I don’t really make New Years Resolutions because as a true realist, I know new habits do not take unless you build them into your routine. But for 2019 and onwards, I do aim to try and adopt the perspective that people are less of a permanent quantity. For some who may read this piece, it might sound not that big of a deal, for me as I am it is.

Happy New Year and Good Luck to all in 2019

Saying Goodbye

I’ve never found it easy to let go of things. I think that’s probably why I usually default to cutting people off when relationships end. It’s hard to go from being romantically involved with someone to being friends without having been that in the first place.

I miss you. It’s frustrating how much I do but I know I need to give myself time. I don’t want to ruin all the memories that I have in order to move on when it was the relationship I’ve treasured the most. I want to respect the fact that despite the low I’m in now because of it, I also had a high I never had before. Even though in my mind it ended when it shouldn’t have, it doesn’t change what was.

You said you loved me but weren’t in love with me, and I absent-mindedly wonder whether you truly understand what it means to be in love and in a relationship. One day you may meet someone you grow to feel more for than me, you also may not. I accept that but it no longer matters to me. I know what our relationship and you were to me and that’s all matter to me now.

And whilst there were plenty of things about me you deemed “not right” for you, that also works in reverse. You scorned at the fact that I have a city background, to me you couldn’t even begin to fathom half of the situations that I deal with day to day living and working in London. I grew up in a countryside town, city life has only been applicable in my working life – it certainly doesn’t define me. But whilst I don’t envisage my future being city based, I do greatly enjoy the things they offer. Sometimes just as much as I enjoy being outdoors and going on adventures in isolated places. I like to adapt and I want to do it all. You certainly didn’t fit in all that – although I fully accepted this. I guess what I’m trying to say is, in some ways I’m glad I no longer have to limit myself in order to make our relationship work. We would’ve certainly widened each others horizons to say the least. For someone who likes to think of himself as open minded and self-aware, you are hypocritically small minded – your obstinance in leading the life you planned out for yourself blinds and limits you.

I do hope you are well and I have every faith you will execute everything you have in your plan. Thanks for the memories and I hope you find what you think you’ll find.

Walking Away From It All

I’ve always had to restrain myself in relationships – they always remarked that I was too intense.

They never got me. I could explain and express myself as plainly as I could but they never really understood what I was saying.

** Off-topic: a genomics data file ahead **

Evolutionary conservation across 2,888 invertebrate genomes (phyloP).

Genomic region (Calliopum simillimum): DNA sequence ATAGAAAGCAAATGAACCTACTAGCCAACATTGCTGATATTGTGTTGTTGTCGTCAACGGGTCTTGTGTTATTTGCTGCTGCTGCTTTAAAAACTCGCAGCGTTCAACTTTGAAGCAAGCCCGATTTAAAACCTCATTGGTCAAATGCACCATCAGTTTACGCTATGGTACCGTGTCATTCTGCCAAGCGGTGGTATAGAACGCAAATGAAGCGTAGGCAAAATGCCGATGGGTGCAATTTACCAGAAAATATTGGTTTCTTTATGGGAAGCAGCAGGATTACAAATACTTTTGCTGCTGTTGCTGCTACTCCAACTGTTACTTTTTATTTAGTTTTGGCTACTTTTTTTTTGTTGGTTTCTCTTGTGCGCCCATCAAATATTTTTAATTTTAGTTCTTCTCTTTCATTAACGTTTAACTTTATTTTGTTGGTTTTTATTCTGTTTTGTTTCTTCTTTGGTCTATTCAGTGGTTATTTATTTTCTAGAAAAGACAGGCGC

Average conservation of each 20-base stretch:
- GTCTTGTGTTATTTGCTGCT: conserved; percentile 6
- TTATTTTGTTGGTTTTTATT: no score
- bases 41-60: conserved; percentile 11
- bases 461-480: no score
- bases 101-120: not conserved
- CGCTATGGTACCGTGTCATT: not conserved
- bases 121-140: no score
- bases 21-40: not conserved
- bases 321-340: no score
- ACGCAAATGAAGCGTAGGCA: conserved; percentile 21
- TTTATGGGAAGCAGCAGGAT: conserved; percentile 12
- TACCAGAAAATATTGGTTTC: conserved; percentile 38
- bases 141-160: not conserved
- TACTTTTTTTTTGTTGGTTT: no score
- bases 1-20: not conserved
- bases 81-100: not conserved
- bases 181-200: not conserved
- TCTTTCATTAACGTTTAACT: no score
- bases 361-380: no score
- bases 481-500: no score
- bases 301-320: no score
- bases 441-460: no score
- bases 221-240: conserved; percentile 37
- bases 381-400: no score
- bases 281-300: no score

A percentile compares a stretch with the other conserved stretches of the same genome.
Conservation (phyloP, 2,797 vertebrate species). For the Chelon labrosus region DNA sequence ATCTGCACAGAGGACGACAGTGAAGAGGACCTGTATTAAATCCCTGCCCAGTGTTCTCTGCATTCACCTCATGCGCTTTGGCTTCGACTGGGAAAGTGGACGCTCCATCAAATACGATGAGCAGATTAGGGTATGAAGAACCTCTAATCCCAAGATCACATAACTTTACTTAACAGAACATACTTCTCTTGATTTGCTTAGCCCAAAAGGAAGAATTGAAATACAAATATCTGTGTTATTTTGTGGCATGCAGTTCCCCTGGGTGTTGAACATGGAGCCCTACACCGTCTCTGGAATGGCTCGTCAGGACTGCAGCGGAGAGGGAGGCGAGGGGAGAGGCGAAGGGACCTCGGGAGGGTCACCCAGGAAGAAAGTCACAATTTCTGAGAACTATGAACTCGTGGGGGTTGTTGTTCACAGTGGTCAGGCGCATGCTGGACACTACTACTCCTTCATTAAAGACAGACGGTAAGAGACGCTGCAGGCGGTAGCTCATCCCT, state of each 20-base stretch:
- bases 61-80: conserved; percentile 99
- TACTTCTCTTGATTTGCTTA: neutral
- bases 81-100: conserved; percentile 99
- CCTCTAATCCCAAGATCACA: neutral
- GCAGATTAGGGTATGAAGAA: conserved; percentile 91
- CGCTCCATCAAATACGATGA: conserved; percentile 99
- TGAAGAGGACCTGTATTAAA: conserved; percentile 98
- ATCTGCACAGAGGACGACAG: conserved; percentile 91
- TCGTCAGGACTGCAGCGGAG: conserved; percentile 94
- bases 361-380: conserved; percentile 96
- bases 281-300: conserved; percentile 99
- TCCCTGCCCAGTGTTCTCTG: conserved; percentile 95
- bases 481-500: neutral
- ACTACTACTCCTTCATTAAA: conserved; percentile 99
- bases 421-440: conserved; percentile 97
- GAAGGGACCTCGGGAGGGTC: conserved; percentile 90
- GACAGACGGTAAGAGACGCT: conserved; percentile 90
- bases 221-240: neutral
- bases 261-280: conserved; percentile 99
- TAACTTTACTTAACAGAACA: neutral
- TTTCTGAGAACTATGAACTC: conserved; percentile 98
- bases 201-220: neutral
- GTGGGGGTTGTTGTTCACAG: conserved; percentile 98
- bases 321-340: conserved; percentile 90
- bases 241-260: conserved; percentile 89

I always felt alone in some way. Even when I was physically with them. That was us too by the end, because you pulled yourself away.

None of them, bar one, could entertain the conversations that I craved. The philosophical questions about consciousness and self-awareness.

I quickly outgrew all of them, leaving them behind because of some way that I felt they were immature.

Until I met you.

One day someone will listen to me talk about you and when I’m finally finished, they will ask “so why did you love him?” and I will answer “Because I got to see who he was and I just loved him.” Simple as that. And it will be the truth. But it wasn’t enough. I finally met someone who I didn’t have to restrain myself with, who could challenge my thinking, who I could explain myself to and understood why I meant what I said. But he was too young to see what I could see.

You hate being called a boy, because you think to use the phase “boy” or “girl” is disrespectful. (I don’t agree, I think they’re purely cultural but you were never really open to listen to me on this point). But I have to say, by the end of our relationship all you proved to me was how much of a boy you still were, how sheltered you had been, and how blind you were. If you ever find someone like me, never let her go. I don’t think I’ve ever met anyone else in the same breed as me, overly rational but still in touch with just enough emotions to be able to function. Especially to hear the things you say without over-reacting. There’s only so many times I can hear “whatever I’m looking for, you’re not it” without letting myself fall apart from the feeling like whatever that was left intact was being ripped to even smaller shreds (what even was that? You tell me I’m not it but then progress in the same piece of prose to tell me that you could see that our future if we were physically together right now would be incredible?? What a load of garbled mess. You have a lot of thinking and growing up to do).

No I don’t see our relationship in that movie because the guy asks the girl back near the end – although I find it interesting that’s the part you picked up on and reacted so strongly to. I relate to and aspire to be like the heroine who finds her independence even though she deeply loved and shared a unique connection with the boyfriend who abandons her. Does that seem somewhat familiar?